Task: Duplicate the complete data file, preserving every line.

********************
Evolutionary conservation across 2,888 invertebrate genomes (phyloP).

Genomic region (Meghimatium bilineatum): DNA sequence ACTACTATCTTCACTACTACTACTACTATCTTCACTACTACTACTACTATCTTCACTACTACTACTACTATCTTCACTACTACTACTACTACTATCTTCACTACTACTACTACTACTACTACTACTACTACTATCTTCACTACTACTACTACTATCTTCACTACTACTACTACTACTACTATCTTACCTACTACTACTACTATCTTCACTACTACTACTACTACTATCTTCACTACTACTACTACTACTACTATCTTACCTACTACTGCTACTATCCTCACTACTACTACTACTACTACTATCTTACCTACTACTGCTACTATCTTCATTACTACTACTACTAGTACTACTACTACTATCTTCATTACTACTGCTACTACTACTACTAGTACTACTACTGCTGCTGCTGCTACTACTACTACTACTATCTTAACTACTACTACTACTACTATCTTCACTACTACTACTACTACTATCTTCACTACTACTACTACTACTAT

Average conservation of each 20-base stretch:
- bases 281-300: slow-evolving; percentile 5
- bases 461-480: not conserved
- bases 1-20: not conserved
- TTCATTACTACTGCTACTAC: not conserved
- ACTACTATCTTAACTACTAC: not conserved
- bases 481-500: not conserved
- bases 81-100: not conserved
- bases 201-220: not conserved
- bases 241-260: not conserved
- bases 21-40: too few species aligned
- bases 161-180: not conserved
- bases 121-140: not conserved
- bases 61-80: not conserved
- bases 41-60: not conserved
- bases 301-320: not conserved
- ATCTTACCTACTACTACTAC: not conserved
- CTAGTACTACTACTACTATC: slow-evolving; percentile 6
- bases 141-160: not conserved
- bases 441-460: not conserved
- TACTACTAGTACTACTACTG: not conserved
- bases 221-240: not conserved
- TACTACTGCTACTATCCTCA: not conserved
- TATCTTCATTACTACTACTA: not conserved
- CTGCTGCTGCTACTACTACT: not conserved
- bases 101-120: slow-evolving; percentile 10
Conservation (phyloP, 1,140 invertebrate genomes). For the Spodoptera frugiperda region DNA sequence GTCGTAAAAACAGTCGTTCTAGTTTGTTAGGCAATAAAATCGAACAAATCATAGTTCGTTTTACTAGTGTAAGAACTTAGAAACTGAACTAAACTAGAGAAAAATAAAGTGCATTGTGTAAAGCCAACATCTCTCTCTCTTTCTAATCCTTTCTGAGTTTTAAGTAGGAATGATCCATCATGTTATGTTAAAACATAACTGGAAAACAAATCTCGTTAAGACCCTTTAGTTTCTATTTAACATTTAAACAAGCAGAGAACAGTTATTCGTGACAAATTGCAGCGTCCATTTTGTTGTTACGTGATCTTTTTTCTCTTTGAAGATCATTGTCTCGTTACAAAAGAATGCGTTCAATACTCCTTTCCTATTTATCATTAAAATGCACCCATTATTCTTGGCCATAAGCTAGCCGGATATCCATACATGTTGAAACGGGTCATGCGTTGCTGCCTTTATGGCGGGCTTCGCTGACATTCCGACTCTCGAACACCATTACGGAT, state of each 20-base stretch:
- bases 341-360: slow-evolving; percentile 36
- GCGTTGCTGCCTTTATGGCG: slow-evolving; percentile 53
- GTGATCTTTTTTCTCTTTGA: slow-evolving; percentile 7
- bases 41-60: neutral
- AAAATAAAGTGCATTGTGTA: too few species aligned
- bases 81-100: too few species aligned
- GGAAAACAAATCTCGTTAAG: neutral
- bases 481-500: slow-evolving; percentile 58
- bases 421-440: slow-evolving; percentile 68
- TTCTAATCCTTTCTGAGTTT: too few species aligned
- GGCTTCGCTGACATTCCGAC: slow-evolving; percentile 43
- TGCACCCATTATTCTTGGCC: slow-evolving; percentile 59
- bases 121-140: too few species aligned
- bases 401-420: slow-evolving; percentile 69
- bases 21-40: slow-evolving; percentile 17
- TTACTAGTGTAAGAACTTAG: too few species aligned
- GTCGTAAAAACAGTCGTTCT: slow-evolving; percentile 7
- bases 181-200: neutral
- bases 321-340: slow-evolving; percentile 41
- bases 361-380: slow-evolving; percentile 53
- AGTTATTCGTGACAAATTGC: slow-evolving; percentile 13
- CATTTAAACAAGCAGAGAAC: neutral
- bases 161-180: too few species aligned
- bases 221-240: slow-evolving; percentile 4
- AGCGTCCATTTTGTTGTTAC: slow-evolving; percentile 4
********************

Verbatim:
Evolutionary conservation across 2,888 invertebrate genomes (phyloP).

Genomic region (Meghimatium bilineatum): DNA sequence ACTACTATCTTCACTACTACTACTACTATCTTCACTACTACTACTACTATCTTCACTACTACTACTACTATCTTCACTACTACTACTACTACTATCTTCACTACTACTACTACTACTACTACTACTACTACTATCTTCACTACTACTACTACTATCTTCACTACTACTACTACTACTACTATCTTACCTACTACTACTACTATCTTCACTACTACTACTACTACTATCTTCACTACTACTACTACTACTACTATCTTACCTACTACTGCTACTATCCTCACTACTACTACTACTACTACTATCTTACCTACTACTGCTACTATCTTCATTACTACTACTACTAGTACTACTACTACTATCTTCATTACTACTGCTACTACTACTACTAGTACTACTACTGCTGCTGCTGCTACTACTACTACTACTATCTTAACTACTACTACTACTACTATCTTCACTACTACTACTACTACTATCTTCACTACTACTACTACTACTAT

Average conservation of each 20-base stretch:
- bases 281-300: slow-evolving; percentile 5
- bases 461-480: not conserved
- bases 1-20: not conserved
- TTCATTACTACTGCTACTAC: not conserved
- ACTACTATCTTAACTACTAC: not conserved
- bases 481-500: not conserved
- bases 81-100: not conserved
- bases 201-220: not conserved
- bases 241-260: not conserved
- bases 21-40: too few species aligned
- bases 161-180: not conserved
- bases 121-140: not conserved
- bases 61-80: not conserved
- bases 41-60: not conserved
- bases 301-320: not conserved
- ATCTTACCTACTACTACTAC: not conserved
- CTAGTACTACTACTACTATC: slow-evolving; percentile 6
- bases 141-160: not conserved
- bases 441-460: not conserved
- TACTACTAGTACTACTACTG: not conserved
- bases 221-240: not conserved
- TACTACTGCTACTATCCTCA: not conserved
- TATCTTCATTACTACTACTA: not conserved
- CTGCTGCTGCTACTACTACT: not conserved
- bases 101-120: slow-evolving; percentile 10
Conservation (phyloP, 1,140 invertebrate genomes). For the Spodoptera frugiperda region DNA sequence GTCGTAAAAACAGTCGTTCTAGTTTGTTAGGCAATAAAATCGAACAAATCATAGTTCGTTTTACTAGTGTAAGAACTTAGAAACTGAACTAAACTAGAGAAAAATAAAGTGCATTGTGTAAAGCCAACATCTCTCTCTCTTTCTAATCCTTTCTGAGTTTTAAGTAGGAATGATCCATCATGTTATGTTAAAACATAACTGGAAAACAAATCTCGTTAAGACCCTTTAGTTTCTATTTAACATTTAAACAAGCAGAGAACAGTTATTCGTGACAAATTGCAGCGTCCATTTTGTTGTTACGTGATCTTTTTTCTCTTTGAAGATCATTGTCTCGTTACAAAAGAATGCGTTCAATACTCCTTTCCTATTTATCATTAAAATGCACCCATTATTCTTGGCCATAAGCTAGCCGGATATCCATACATGTTGAAACGGGTCATGCGTTGCTGCCTTTATGGCGGGCTTCGCTGACATTCCGACTCTCGAACACCATTACGGAT, state of each 20-base stretch:
- bases 341-360: slow-evolving; percentile 36
- GCGTTGCTGCCTTTATGGCG: slow-evolving; percentile 53
- GTGATCTTTTTTCTCTTTGA: slow-evolving; percentile 7
- bases 41-60: neutral
- AAAATAAAGTGCATTGTGTA: too few species aligned
- bases 81-100: too few species aligned
- GGAAAACAAATCTCGTTAAG: neutral
- bases 481-500: slow-evolving; percentile 58
- bases 421-440: slow-evolving; percentile 68
- TTCTAATCCTTTCTGAGTTT: too few species aligned
- GGCTTCGCTGACATTCCGAC: slow-evolving; percentile 43
- TGCACCCATTATTCTTGGCC: slow-evolving; percentile 59
- bases 121-140: too few species aligned
- bases 401-420: slow-evolving; percentile 69
- bases 21-40: slow-evolving; percentile 17
- TTACTAGTGTAAGAACTTAG: too few species aligned
- GTCGTAAAAACAGTCGTTCT: slow-evolving; percentile 7
- bases 181-200: neutral
- bases 321-340: slow-evolving; percentile 41
- bases 361-380: slow-evolving; percentile 53
- AGTTATTCGTGACAAATTGC: slow-evolving; percentile 13
- CATTTAAACAAGCAGAGAAC: neutral
- bases 161-180: too few species aligned
- bases 221-240: slow-evolving; percentile 4
- AGCGTCCATTTTGTTGTTAC: slow-evolving; percentile 4